As we've discussed in previous blogs, Ireland is a great place to both set up and invest in businesses, and Entrepreneur Relief, which has been in place in various forms since its introduction in Finance Act 2013, aims to enhance that, ensuring investors aren't faced with a big capital gains tax bill when they divest of a stake in a company.
Entrepreneur Relief: An Outline
Entrepreneur Relief provides for a reduced capital gains tax rate of 10% (down from the standard 33% CGT rate) for chargeable gains arising on disposals of qualifying business assets, subject to a lifetime cap of EUR1m in chargeable gains.
The regime is aimed at encouraging those connected to companies, whether as a director or employee, to hold a stake in the company's success through a monetary investment.
Ireland recently improved the regime to provide greater latitude for taxpayers to qualify for the reduced rate of tax.
Qualifying for the relief
Previously, in order to qualify for the reduced tax rate, an investor was required to have held "qualifying business assets" for three years on a continuous basis immediately prior to divesting their holding. Now, a taxpayer needs only have held the assets for a continuous period of three years at some point in the five years prior.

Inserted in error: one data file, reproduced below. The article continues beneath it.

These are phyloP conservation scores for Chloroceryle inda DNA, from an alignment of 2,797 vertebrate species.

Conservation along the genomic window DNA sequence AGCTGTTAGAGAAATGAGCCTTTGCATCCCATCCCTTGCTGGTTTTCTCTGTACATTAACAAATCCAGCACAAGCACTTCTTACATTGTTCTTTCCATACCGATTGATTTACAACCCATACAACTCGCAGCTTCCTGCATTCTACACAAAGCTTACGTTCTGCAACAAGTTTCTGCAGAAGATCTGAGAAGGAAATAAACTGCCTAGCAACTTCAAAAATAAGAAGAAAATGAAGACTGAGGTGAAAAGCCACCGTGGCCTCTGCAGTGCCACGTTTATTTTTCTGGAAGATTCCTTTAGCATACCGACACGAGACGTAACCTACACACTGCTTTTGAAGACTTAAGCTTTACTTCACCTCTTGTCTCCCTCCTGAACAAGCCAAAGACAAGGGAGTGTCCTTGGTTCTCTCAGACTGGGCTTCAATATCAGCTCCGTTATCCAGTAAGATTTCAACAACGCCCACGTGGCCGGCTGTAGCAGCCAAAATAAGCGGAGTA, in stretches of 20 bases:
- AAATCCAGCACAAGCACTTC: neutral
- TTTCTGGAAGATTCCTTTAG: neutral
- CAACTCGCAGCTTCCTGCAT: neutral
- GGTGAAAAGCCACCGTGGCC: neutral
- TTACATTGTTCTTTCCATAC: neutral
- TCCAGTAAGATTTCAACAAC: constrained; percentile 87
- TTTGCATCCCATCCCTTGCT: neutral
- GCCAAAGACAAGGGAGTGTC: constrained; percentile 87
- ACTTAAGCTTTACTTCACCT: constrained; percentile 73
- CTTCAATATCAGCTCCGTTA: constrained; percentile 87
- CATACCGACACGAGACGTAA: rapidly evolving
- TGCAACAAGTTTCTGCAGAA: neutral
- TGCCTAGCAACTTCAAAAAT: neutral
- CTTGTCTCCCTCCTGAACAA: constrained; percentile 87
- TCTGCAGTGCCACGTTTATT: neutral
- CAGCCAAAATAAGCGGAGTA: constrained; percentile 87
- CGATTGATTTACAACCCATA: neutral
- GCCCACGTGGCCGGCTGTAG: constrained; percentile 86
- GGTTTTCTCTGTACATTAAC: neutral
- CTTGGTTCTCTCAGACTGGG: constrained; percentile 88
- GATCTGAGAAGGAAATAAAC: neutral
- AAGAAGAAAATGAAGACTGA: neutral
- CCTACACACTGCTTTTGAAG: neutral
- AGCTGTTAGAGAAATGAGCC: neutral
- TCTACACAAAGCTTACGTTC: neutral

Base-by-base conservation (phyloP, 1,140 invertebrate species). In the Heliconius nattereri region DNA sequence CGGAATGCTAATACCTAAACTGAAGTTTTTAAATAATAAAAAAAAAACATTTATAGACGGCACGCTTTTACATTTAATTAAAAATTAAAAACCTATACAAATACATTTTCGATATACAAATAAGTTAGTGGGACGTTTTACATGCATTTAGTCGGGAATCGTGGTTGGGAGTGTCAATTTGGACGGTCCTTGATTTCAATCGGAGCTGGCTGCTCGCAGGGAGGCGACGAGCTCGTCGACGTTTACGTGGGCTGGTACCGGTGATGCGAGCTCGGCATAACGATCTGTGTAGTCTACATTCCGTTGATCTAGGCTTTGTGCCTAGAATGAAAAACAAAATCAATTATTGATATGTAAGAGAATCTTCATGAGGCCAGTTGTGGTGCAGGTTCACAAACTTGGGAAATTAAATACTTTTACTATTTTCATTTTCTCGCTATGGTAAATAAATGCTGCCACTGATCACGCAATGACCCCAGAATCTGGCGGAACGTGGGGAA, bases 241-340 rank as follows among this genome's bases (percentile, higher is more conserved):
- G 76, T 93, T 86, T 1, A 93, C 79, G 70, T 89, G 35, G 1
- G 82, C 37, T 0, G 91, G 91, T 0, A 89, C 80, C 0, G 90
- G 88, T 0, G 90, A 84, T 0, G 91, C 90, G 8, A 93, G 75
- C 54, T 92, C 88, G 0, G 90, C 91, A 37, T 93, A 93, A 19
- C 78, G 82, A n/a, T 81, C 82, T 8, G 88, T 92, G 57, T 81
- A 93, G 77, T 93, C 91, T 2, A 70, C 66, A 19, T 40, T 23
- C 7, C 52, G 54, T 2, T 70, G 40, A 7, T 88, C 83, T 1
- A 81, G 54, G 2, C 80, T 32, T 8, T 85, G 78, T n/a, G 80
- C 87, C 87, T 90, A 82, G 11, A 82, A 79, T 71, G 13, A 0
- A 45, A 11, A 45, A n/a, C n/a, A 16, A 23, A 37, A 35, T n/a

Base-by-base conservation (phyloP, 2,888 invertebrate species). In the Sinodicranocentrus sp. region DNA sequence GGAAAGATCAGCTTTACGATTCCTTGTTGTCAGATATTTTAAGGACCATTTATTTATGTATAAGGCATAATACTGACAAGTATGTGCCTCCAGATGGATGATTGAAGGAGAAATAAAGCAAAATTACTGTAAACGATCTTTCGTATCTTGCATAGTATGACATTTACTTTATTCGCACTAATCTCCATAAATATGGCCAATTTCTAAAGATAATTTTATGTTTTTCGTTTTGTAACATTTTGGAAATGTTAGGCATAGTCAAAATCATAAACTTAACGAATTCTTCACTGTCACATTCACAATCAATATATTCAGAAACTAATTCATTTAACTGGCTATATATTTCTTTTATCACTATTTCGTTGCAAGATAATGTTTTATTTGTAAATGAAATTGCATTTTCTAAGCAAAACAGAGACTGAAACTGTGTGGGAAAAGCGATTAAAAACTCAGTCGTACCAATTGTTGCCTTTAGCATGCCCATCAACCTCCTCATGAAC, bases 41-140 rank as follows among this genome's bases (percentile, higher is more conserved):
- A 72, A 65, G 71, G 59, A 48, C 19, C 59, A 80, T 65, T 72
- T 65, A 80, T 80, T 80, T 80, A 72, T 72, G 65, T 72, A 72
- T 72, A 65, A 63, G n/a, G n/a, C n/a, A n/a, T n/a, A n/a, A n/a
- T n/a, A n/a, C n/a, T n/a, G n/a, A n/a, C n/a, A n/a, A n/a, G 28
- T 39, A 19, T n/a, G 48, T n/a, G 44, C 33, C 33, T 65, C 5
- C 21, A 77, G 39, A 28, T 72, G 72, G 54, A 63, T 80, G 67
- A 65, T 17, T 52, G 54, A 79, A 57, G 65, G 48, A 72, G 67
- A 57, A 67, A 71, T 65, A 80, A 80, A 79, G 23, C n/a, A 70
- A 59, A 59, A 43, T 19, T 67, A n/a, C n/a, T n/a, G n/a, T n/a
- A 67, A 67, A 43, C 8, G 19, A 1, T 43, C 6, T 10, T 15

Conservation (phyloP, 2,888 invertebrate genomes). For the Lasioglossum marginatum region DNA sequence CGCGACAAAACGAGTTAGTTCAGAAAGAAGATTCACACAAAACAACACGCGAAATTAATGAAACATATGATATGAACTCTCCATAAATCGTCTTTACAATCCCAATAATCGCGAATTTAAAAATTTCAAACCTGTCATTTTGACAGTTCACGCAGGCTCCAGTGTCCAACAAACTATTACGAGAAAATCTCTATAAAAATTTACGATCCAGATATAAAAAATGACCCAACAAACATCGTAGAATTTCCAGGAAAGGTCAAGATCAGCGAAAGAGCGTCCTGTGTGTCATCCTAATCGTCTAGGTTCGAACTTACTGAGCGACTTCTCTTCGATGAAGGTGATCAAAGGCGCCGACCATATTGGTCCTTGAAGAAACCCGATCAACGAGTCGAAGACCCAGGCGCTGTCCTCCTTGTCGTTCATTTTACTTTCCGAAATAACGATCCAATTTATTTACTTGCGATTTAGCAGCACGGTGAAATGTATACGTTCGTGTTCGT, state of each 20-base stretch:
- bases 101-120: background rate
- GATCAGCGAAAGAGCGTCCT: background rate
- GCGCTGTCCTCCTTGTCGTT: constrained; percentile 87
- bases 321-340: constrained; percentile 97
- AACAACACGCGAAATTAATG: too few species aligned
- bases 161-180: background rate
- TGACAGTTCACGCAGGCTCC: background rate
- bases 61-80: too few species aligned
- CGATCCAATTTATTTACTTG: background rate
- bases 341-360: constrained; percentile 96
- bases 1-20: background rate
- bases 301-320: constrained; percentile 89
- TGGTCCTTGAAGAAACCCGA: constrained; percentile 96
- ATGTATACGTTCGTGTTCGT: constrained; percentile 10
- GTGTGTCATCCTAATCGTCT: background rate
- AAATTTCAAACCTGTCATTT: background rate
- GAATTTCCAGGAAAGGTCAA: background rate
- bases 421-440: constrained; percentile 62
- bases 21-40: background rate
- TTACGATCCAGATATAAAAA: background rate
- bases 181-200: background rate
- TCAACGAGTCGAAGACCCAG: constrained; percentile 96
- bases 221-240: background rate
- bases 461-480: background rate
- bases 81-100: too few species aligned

There are other conditions, including that the taxpayer must have owned at least 5% of the ordinary share capital of the company. This requirement has also been eased. Now, an investor need only have satisfied this requirement for three continuous years at any point in the past, rather than in the past five years.
Where shares are being disposed of, the vendor must have spent not less than 50% of his or her time in the service of the company in a managerial or technical capacity. The individual must have served in that capacity for a continuous period of 3 years in the 5 years immediately prior to the disposal of the shares.
For the purposes of the relief, "qualifying business assets" fall into two categories:
"shares held by an individual in a trading company", or
"[assets] owned by a sole trader and used in their trade".
Although the relief is broadly available, there are a number of investments that don't qualify. These are:
- shares, securities, or other assets held as investments;
- development of land;
- assets that when sold would not be liable to capital gains tax;
- assets personally owned outside a company, even where such assets are used by the company;
- goodwill that is disposed of to a connected company; and
- shares or securities in a company where the individual remains connected with the company following the disposal.
The improved relief is available for disposals made since the beginning of this year. The introduction of the new, more flexible rules in this area is a beneficial development for entrepreneurs, as a much-welcomed addition to a valuable support scheme.
WANT TO ESTABLISH YOUR BUSINESS IN IRELAND?
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